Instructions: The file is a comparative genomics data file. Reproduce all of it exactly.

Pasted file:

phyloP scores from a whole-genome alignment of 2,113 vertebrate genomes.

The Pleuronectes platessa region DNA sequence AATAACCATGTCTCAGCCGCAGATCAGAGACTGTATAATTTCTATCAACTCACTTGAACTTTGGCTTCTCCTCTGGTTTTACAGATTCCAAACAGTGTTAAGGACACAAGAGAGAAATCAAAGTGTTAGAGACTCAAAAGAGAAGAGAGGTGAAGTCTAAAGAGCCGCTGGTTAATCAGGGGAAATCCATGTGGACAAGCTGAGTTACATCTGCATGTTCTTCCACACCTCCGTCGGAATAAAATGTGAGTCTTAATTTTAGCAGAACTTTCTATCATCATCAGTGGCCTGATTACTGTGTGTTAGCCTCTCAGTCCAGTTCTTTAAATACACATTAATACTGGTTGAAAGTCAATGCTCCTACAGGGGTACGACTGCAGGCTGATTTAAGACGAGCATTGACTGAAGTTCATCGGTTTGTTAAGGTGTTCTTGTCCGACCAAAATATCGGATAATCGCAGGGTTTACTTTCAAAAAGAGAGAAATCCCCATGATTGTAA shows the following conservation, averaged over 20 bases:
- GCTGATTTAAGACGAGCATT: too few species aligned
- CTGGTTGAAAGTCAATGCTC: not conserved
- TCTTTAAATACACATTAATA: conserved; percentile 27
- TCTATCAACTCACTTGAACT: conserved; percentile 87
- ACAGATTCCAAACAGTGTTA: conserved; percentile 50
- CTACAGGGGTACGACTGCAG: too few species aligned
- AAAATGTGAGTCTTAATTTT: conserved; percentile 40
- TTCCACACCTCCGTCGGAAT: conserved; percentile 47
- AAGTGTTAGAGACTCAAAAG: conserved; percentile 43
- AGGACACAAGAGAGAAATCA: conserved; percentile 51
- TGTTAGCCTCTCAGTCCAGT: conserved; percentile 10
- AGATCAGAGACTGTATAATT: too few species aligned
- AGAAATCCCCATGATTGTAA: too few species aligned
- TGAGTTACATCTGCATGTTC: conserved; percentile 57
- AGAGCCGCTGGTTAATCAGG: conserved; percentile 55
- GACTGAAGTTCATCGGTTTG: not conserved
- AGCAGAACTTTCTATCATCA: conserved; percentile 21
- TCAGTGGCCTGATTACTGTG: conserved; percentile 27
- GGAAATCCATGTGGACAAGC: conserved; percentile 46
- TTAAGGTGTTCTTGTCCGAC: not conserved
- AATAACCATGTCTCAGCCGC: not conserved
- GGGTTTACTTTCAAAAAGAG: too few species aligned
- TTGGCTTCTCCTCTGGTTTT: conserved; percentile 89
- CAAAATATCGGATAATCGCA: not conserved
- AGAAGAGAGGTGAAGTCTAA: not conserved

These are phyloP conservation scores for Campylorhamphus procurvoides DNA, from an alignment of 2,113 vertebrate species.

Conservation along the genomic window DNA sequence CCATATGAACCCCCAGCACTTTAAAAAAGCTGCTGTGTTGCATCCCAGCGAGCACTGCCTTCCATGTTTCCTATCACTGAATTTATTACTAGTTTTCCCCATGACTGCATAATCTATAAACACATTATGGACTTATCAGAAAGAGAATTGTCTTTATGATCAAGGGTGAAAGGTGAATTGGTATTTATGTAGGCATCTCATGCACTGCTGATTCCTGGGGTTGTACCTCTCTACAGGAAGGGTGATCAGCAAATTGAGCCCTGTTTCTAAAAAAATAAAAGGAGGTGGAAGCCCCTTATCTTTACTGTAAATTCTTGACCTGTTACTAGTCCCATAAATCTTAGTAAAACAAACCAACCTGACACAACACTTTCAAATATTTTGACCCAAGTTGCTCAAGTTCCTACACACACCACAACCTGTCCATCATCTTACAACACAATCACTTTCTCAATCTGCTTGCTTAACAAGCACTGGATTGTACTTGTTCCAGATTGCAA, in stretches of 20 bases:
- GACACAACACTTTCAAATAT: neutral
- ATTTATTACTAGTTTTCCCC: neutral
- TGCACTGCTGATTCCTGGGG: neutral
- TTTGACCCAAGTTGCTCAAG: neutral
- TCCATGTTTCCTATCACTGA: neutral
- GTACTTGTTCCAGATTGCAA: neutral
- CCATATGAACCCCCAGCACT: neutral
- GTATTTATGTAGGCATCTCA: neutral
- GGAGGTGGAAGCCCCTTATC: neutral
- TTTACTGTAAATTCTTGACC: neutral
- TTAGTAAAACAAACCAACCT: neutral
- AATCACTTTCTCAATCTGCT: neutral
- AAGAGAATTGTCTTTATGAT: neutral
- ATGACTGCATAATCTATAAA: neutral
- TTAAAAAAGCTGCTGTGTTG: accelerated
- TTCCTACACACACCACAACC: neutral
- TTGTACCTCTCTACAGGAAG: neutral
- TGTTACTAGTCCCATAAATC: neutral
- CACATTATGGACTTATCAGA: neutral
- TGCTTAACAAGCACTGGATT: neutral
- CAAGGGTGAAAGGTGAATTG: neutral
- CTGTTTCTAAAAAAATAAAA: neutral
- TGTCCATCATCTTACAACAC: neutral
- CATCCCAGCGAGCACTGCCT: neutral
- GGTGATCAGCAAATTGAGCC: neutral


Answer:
phyloP scores from a whole-genome alignment of 2,113 vertebrate genomes.

The Pleuronectes platessa region DNA sequence AATAACCATGTCTCAGCCGCAGATCAGAGACTGTATAATTTCTATCAACTCACTTGAACTTTGGCTTCTCCTCTGGTTTTACAGATTCCAAACAGTGTTAAGGACACAAGAGAGAAATCAAAGTGTTAGAGACTCAAAAGAGAAGAGAGGTGAAGTCTAAAGAGCCGCTGGTTAATCAGGGGAAATCCATGTGGACAAGCTGAGTTACATCTGCATGTTCTTCCACACCTCCGTCGGAATAAAATGTGAGTCTTAATTTTAGCAGAACTTTCTATCATCATCAGTGGCCTGATTACTGTGTGTTAGCCTCTCAGTCCAGTTCTTTAAATACACATTAATACTGGTTGAAAGTCAATGCTCCTACAGGGGTACGACTGCAGGCTGATTTAAGACGAGCATTGACTGAAGTTCATCGGTTTGTTAAGGTGTTCTTGTCCGACCAAAATATCGGATAATCGCAGGGTTTACTTTCAAAAAGAGAGAAATCCCCATGATTGTAA shows the following conservation, averaged over 20 bases:
- GCTGATTTAAGACGAGCATT: too few species aligned
- CTGGTTGAAAGTCAATGCTC: not conserved
- TCTTTAAATACACATTAATA: conserved; percentile 27
- TCTATCAACTCACTTGAACT: conserved; percentile 87
- ACAGATTCCAAACAGTGTTA: conserved; percentile 50
- CTACAGGGGTACGACTGCAG: too few species aligned
- AAAATGTGAGTCTTAATTTT: conserved; percentile 40
- TTCCACACCTCCGTCGGAAT: conserved; percentile 47
- AAGTGTTAGAGACTCAAAAG: conserved; percentile 43
- AGGACACAAGAGAGAAATCA: conserved; percentile 51
- TGTTAGCCTCTCAGTCCAGT: conserved; percentile 10
- AGATCAGAGACTGTATAATT: too few species aligned
- AGAAATCCCCATGATTGTAA: too few species aligned
- TGAGTTACATCTGCATGTTC: conserved; percentile 57
- AGAGCCGCTGGTTAATCAGG: conserved; percentile 55
- GACTGAAGTTCATCGGTTTG: not conserved
- AGCAGAACTTTCTATCATCA: conserved; percentile 21
- TCAGTGGCCTGATTACTGTG: conserved; percentile 27
- GGAAATCCATGTGGACAAGC: conserved; percentile 46
- TTAAGGTGTTCTTGTCCGAC: not conserved
- AATAACCATGTCTCAGCCGC: not conserved
- GGGTTTACTTTCAAAAAGAG: too few species aligned
- TTGGCTTCTCCTCTGGTTTT: conserved; percentile 89
- CAAAATATCGGATAATCGCA: not conserved
- AGAAGAGAGGTGAAGTCTAA: not conserved

These are phyloP conservation scores for Campylorhamphus procurvoides DNA, from an alignment of 2,113 vertebrate species.

Conservation along the genomic window DNA sequence CCATATGAACCCCCAGCACTTTAAAAAAGCTGCTGTGTTGCATCCCAGCGAGCACTGCCTTCCATGTTTCCTATCACTGAATTTATTACTAGTTTTCCCCATGACTGCATAATCTATAAACACATTATGGACTTATCAGAAAGAGAATTGTCTTTATGATCAAGGGTGAAAGGTGAATTGGTATTTATGTAGGCATCTCATGCACTGCTGATTCCTGGGGTTGTACCTCTCTACAGGAAGGGTGATCAGCAAATTGAGCCCTGTTTCTAAAAAAATAAAAGGAGGTGGAAGCCCCTTATCTTTACTGTAAATTCTTGACCTGTTACTAGTCCCATAAATCTTAGTAAAACAAACCAACCTGACACAACACTTTCAAATATTTTGACCCAAGTTGCTCAAGTTCCTACACACACCACAACCTGTCCATCATCTTACAACACAATCACTTTCTCAATCTGCTTGCTTAACAAGCACTGGATTGTACTTGTTCCAGATTGCAA, in stretches of 20 bases:
- GACACAACACTTTCAAATAT: neutral
- ATTTATTACTAGTTTTCCCC: neutral
- TGCACTGCTGATTCCTGGGG: neutral
- TTTGACCCAAGTTGCTCAAG: neutral
- TCCATGTTTCCTATCACTGA: neutral
- GTACTTGTTCCAGATTGCAA: neutral
- CCATATGAACCCCCAGCACT: neutral
- GTATTTATGTAGGCATCTCA: neutral
- GGAGGTGGAAGCCCCTTATC: neutral
- TTTACTGTAAATTCTTGACC: neutral
- TTAGTAAAACAAACCAACCT: neutral
- AATCACTTTCTCAATCTGCT: neutral
- AAGAGAATTGTCTTTATGAT: neutral
- ATGACTGCATAATCTATAAA: neutral
- TTAAAAAAGCTGCTGTGTTG: accelerated
- TTCCTACACACACCACAACC: neutral
- TTGTACCTCTCTACAGGAAG: neutral
- TGTTACTAGTCCCATAAATC: neutral
- CACATTATGGACTTATCAGA: neutral
- TGCTTAACAAGCACTGGATT: neutral
- CAAGGGTGAAAGGTGAATTG: neutral
- CTGTTTCTAAAAAAATAAAA: neutral
- TGTCCATCATCTTACAACAC: neutral
- CATCCCAGCGAGCACTGCCT: neutral
- GGTGATCAGCAAATTGAGCC: neutral